One of the jurors for the Andrea Yates case says his decision to convict was affected by Dr. Park Dietz' testimony.
Ron Jones, juror No. 7 on the panel that decided Yates' fate, told state District Judge Belinda Hill in a letter that the controversial testimony from Dietz about a Law & Order television episode convinced him to change his mind from finding Yates to be insane to voting to convict her. The episode never aired.
Jones' comment came in a letter to Hill after the trial. Jones could not be reached for comment Wednesday.
In a letter to Hill dated April 5, 2002, Jones said he was the only juror not convinced about finding Yates guilty during jury deliberations. At one point, he said, he went to the bathroom for a few minutes to pray "and the understanding came to me."
Jones said he summarized that Yates watched the Law & Order program two weeks before her children's death. At the same time, Yates also had been taken off the antipsychotic drug Haldol.
"I figured if she watched the program, only been off of Haldol that day. Her mind should have been sane," Jones wrote in his letter. "(An) easy way out of her horrible situation, I thought. This I told everyone of why I changed my mind from insane to guilty. That was the preponderance of the evidence that sealed her guilt to me."
Another juror wrote to the Houston Chronicle this week, saying Dietz's testimony played no role in determining Yates' fate.
In a letter to the editor, juror No. 5, Kenneth L. Blanchard, said he was disappointed in the appellate court's decision.
"I cannot speak for the other jury members, but I can say definitely that the inaccurate portion of Dr. Park Dietz testimony had no impact on my decision," Blanchard said. "I also recall an informal poll in the jury room prior to our release in which we were asked if the controversial portion of Dr. Dietz's testimony factored into our decision. The opinion of the other jurors appeared consistent with mine that it had no bearing."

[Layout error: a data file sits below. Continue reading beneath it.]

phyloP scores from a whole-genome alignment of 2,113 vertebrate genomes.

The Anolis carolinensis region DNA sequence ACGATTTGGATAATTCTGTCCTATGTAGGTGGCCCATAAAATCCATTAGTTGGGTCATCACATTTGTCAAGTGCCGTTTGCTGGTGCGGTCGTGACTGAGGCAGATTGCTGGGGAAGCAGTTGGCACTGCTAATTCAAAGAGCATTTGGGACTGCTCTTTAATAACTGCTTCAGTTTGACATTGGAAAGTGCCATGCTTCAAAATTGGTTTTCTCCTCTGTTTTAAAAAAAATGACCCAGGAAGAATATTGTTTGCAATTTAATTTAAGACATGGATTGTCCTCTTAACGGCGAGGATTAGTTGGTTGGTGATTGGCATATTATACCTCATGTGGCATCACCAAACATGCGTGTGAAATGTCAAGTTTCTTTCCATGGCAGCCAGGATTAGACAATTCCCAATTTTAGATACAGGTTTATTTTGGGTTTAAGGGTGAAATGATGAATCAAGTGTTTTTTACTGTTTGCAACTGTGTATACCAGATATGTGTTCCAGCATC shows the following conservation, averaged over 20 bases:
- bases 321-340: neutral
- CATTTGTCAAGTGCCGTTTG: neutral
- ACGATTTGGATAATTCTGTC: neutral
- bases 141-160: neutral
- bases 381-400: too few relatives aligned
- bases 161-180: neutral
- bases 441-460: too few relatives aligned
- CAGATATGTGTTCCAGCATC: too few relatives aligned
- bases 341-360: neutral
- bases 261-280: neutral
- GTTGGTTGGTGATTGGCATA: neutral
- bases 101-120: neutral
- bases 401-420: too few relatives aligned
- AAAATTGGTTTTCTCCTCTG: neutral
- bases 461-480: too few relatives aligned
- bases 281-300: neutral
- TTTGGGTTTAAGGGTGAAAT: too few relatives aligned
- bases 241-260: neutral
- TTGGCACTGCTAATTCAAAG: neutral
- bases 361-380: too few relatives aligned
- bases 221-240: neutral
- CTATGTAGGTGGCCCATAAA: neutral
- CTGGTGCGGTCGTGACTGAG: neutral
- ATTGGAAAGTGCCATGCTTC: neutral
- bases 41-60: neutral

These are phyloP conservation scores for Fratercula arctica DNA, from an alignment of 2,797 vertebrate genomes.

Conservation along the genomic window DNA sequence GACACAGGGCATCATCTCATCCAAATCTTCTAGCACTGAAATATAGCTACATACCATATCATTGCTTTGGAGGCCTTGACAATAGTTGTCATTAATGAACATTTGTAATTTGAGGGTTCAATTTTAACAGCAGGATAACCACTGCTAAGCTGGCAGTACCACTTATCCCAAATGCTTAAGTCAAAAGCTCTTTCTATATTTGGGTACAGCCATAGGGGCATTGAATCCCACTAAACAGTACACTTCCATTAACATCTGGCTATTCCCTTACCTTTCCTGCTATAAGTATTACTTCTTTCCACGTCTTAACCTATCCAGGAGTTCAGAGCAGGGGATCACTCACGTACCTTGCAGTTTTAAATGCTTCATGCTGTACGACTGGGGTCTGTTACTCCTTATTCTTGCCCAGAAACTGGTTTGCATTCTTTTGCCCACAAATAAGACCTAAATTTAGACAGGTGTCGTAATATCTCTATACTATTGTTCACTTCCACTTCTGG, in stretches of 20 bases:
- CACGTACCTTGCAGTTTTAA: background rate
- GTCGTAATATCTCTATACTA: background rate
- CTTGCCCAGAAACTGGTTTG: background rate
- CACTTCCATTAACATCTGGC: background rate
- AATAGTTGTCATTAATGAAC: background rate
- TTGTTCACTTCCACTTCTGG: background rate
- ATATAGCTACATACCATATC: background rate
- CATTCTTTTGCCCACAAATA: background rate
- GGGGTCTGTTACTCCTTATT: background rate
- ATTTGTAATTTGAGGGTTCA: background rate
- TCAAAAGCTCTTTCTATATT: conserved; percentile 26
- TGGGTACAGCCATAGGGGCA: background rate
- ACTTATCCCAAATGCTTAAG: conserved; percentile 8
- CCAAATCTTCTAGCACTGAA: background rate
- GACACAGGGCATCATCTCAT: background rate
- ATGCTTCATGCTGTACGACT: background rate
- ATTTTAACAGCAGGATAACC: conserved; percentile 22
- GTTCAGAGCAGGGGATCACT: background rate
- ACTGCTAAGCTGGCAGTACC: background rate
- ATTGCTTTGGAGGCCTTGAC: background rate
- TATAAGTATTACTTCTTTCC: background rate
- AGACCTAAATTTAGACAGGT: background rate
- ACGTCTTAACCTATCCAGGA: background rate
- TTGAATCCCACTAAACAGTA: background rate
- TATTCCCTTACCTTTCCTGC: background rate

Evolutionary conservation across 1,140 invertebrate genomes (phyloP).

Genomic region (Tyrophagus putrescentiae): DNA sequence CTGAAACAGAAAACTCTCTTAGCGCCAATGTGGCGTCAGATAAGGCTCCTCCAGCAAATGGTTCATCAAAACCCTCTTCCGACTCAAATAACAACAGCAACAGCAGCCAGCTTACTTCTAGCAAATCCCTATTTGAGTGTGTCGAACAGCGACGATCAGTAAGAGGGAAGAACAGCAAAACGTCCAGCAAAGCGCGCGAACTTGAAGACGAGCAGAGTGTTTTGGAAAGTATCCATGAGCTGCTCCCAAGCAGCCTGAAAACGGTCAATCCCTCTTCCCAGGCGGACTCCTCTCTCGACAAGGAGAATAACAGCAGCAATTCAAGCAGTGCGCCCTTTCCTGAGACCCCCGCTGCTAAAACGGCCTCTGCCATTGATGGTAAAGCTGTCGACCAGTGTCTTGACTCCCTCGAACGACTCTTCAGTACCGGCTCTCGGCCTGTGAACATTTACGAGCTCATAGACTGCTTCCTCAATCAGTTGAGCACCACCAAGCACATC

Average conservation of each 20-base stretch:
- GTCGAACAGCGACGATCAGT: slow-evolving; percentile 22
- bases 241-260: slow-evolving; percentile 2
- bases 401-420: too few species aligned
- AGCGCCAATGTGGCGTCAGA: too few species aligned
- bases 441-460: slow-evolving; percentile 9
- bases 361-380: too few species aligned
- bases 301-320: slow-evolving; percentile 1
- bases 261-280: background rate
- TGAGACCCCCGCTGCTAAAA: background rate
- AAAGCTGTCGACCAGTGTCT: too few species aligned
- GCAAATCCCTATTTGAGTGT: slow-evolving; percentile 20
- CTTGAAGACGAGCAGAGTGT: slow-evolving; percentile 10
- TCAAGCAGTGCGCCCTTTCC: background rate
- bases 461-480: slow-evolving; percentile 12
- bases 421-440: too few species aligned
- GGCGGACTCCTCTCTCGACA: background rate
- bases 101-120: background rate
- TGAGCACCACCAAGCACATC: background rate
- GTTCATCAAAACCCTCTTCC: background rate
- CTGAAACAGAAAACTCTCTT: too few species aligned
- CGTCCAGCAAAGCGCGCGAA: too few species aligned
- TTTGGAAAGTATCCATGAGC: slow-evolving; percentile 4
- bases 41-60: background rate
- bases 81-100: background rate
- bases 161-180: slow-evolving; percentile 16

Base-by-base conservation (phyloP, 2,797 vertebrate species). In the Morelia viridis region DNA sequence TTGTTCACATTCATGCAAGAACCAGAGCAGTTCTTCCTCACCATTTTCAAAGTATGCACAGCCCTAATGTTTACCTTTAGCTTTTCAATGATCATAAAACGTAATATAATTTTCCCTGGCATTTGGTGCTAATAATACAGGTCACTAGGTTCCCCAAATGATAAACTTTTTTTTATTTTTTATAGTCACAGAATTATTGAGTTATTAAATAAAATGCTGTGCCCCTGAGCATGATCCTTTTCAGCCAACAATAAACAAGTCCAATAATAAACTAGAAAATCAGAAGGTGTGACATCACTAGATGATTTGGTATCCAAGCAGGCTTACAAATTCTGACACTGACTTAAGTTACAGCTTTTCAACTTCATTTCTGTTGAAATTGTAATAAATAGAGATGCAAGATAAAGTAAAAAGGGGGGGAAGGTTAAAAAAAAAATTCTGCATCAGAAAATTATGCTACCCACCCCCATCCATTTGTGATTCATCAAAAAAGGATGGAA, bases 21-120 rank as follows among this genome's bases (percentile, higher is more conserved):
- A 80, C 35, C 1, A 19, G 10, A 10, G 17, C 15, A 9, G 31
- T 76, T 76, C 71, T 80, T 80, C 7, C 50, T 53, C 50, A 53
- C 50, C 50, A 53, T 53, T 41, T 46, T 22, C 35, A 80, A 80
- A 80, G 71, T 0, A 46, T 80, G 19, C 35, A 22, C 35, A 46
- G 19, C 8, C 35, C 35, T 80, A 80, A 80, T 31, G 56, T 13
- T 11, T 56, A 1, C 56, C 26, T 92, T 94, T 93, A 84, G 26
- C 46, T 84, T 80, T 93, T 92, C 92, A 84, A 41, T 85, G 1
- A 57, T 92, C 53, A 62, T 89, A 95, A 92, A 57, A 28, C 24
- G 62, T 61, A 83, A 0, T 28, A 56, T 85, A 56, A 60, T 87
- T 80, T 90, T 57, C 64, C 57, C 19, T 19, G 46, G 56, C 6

Blanchard said despite the rhetoric about the nobleness of jury duty, the appellate court decided to set aside the jury's verdict based on a few statements made during three weeks of testimony.
"I appreciate the opinions and perspectives on both sides of this tragedy and the earnest support of those around Ms. Yates," Blanchard wrote. "Another thing we agreed on was that Andrea Yates was a sick woman. However, the question was simply did she know right from wrong at the time she drowned her children. In our opinion, the evidence independent of Dr. Dietz's misstatements overwhelmingly supported that she did know right from wrong."
Juror Robert Buxton agrees with Blanchard, saying Dietz's testimony did not influence the jury's decision. Buxton said the crime was so horrendous that Yates will "never be sane again."
"It's just another way for her to get another trial the way other people do to use the system," Buxton said. "I'd sure hate to see it."